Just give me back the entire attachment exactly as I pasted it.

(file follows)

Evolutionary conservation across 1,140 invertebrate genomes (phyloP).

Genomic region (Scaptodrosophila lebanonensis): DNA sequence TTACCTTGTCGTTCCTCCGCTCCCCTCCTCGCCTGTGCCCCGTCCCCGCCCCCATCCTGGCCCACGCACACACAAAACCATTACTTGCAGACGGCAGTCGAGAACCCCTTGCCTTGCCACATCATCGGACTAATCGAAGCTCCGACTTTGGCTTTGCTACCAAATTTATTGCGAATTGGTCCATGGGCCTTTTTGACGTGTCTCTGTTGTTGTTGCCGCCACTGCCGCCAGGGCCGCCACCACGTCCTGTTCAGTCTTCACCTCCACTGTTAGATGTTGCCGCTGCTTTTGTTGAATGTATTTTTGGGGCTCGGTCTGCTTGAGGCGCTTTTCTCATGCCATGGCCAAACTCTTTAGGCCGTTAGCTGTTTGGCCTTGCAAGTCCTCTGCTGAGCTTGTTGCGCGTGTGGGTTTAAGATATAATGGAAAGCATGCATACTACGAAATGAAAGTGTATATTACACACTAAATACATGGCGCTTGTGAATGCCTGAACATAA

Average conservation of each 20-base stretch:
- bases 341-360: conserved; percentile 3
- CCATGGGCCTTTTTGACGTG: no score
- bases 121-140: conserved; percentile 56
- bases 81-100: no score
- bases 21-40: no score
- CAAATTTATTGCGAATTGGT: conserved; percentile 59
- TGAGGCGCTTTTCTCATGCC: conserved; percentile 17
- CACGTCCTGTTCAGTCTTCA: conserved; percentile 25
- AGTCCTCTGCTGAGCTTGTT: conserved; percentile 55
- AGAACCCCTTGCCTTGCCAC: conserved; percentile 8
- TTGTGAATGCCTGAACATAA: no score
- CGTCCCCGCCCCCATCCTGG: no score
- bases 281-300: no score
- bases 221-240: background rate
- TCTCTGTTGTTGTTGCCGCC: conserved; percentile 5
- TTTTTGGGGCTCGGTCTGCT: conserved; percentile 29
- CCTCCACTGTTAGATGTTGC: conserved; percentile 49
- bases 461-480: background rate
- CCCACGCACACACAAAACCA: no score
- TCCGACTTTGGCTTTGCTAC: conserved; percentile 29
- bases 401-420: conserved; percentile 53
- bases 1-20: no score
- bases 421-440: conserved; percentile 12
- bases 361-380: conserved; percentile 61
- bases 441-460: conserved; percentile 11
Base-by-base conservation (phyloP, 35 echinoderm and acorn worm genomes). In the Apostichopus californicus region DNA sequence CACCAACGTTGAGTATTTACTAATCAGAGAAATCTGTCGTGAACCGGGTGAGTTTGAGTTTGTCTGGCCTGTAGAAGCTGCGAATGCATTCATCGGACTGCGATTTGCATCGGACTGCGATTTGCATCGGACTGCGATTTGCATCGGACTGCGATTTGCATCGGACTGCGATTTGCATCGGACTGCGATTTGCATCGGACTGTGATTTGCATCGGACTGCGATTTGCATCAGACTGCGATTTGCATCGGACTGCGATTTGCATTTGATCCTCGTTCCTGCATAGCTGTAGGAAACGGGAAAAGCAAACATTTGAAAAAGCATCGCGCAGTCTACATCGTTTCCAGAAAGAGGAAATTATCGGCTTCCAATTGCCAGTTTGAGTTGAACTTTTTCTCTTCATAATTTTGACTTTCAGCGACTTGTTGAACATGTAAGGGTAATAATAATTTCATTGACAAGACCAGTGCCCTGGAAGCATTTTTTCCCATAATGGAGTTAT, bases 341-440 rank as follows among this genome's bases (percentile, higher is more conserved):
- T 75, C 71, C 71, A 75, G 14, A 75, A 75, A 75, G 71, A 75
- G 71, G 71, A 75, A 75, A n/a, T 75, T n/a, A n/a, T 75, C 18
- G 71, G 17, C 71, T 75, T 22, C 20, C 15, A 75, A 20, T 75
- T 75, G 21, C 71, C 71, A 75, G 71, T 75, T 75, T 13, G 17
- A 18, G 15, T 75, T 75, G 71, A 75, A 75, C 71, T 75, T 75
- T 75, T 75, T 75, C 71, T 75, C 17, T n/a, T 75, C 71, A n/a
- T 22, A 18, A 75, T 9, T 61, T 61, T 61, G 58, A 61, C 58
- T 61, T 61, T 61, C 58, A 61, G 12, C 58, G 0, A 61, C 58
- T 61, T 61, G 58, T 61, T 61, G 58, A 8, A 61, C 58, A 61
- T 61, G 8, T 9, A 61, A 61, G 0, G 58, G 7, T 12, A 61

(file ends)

Evolutionary conservation across 1,140 invertebrate genomes (phyloP).

Genomic region (Scaptodrosophila lebanonensis): DNA sequence TTACCTTGTCGTTCCTCCGCTCCCCTCCTCGCCTGTGCCCCGTCCCCGCCCCCATCCTGGCCCACGCACACACAAAACCATTACTTGCAGACGGCAGTCGAGAACCCCTTGCCTTGCCACATCATCGGACTAATCGAAGCTCCGACTTTGGCTTTGCTACCAAATTTATTGCGAATTGGTCCATGGGCCTTTTTGACGTGTCTCTGTTGTTGTTGCCGCCACTGCCGCCAGGGCCGCCACCACGTCCTGTTCAGTCTTCACCTCCACTGTTAGATGTTGCCGCTGCTTTTGTTGAATGTATTTTTGGGGCTCGGTCTGCTTGAGGCGCTTTTCTCATGCCATGGCCAAACTCTTTAGGCCGTTAGCTGTTTGGCCTTGCAAGTCCTCTGCTGAGCTTGTTGCGCGTGTGGGTTTAAGATATAATGGAAAGCATGCATACTACGAAATGAAAGTGTATATTACACACTAAATACATGGCGCTTGTGAATGCCTGAACATAA

Average conservation of each 20-base stretch:
- bases 341-360: conserved; percentile 3
- CCATGGGCCTTTTTGACGTG: no score
- bases 121-140: conserved; percentile 56
- bases 81-100: no score
- bases 21-40: no score
- CAAATTTATTGCGAATTGGT: conserved; percentile 59
- TGAGGCGCTTTTCTCATGCC: conserved; percentile 17
- CACGTCCTGTTCAGTCTTCA: conserved; percentile 25
- AGTCCTCTGCTGAGCTTGTT: conserved; percentile 55
- AGAACCCCTTGCCTTGCCAC: conserved; percentile 8
- TTGTGAATGCCTGAACATAA: no score
- CGTCCCCGCCCCCATCCTGG: no score
- bases 281-300: no score
- bases 221-240: background rate
- TCTCTGTTGTTGTTGCCGCC: conserved; percentile 5
- TTTTTGGGGCTCGGTCTGCT: conserved; percentile 29
- CCTCCACTGTTAGATGTTGC: conserved; percentile 49
- bases 461-480: background rate
- CCCACGCACACACAAAACCA: no score
- TCCGACTTTGGCTTTGCTAC: conserved; percentile 29
- bases 401-420: conserved; percentile 53
- bases 1-20: no score
- bases 421-440: conserved; percentile 12
- bases 361-380: conserved; percentile 61
- bases 441-460: conserved; percentile 11
Base-by-base conservation (phyloP, 35 echinoderm and acorn worm genomes). In the Apostichopus californicus region DNA sequence CACCAACGTTGAGTATTTACTAATCAGAGAAATCTGTCGTGAACCGGGTGAGTTTGAGTTTGTCTGGCCTGTAGAAGCTGCGAATGCATTCATCGGACTGCGATTTGCATCGGACTGCGATTTGCATCGGACTGCGATTTGCATCGGACTGCGATTTGCATCGGACTGCGATTTGCATCGGACTGCGATTTGCATCGGACTGTGATTTGCATCGGACTGCGATTTGCATCAGACTGCGATTTGCATCGGACTGCGATTTGCATTTGATCCTCGTTCCTGCATAGCTGTAGGAAACGGGAAAAGCAAACATTTGAAAAAGCATCGCGCAGTCTACATCGTTTCCAGAAAGAGGAAATTATCGGCTTCCAATTGCCAGTTTGAGTTGAACTTTTTCTCTTCATAATTTTGACTTTCAGCGACTTGTTGAACATGTAAGGGTAATAATAATTTCATTGACAAGACCAGTGCCCTGGAAGCATTTTTTCCCATAATGGAGTTAT, bases 341-440 rank as follows among this genome's bases (percentile, higher is more conserved):
- T 75, C 71, C 71, A 75, G 14, A 75, A 75, A 75, G 71, A 75
- G 71, G 71, A 75, A 75, A n/a, T 75, T n/a, A n/a, T 75, C 18
- G 71, G 17, C 71, T 75, T 22, C 20, C 15, A 75, A 20, T 75
- T 75, G 21, C 71, C 71, A 75, G 71, T 75, T 75, T 13, G 17
- A 18, G 15, T 75, T 75, G 71, A 75, A 75, C 71, T 75, T 75
- T 75, T 75, T 75, C 71, T 75, C 17, T n/a, T 75, C 71, A n/a
- T 22, A 18, A 75, T 9, T 61, T 61, T 61, G 58, A 61, C 58
- T 61, T 61, T 61, C 58, A 61, G 12, C 58, G 0, A 61, C 58
- T 61, T 61, G 58, T 61, T 61, G 58, A 8, A 61, C 58, A 61
- T 61, G 8, T 9, A 61, A 61, G 0, G 58, G 7, T 12, A 61